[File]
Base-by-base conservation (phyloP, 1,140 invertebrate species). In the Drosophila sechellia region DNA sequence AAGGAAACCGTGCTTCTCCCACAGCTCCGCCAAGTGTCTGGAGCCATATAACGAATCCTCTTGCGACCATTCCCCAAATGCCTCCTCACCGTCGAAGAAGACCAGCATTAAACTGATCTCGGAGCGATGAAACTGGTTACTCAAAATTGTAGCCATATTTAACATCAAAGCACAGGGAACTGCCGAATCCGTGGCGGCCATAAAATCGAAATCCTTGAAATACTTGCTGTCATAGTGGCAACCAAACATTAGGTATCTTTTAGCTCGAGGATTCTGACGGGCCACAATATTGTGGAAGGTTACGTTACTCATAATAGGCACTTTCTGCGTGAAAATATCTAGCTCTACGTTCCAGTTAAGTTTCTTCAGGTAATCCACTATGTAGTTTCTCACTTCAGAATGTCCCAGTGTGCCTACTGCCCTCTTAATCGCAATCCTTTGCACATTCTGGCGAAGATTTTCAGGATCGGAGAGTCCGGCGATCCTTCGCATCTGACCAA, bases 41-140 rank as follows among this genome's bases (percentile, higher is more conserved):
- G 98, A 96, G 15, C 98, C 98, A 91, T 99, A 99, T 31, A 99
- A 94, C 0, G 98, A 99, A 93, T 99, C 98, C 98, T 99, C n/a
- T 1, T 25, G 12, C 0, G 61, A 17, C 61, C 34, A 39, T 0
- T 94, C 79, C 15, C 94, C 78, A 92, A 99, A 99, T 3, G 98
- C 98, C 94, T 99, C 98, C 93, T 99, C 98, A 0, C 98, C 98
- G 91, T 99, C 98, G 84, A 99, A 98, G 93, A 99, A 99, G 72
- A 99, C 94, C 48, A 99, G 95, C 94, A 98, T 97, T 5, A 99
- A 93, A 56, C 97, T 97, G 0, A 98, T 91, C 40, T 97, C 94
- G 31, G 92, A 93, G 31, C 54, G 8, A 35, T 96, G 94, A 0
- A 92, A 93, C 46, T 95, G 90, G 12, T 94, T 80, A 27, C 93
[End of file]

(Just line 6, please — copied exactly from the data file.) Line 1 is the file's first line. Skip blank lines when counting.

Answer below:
- C 98, C 94, T 99, C 98, C 93, T 99, C 98, A 0, C 98, C 98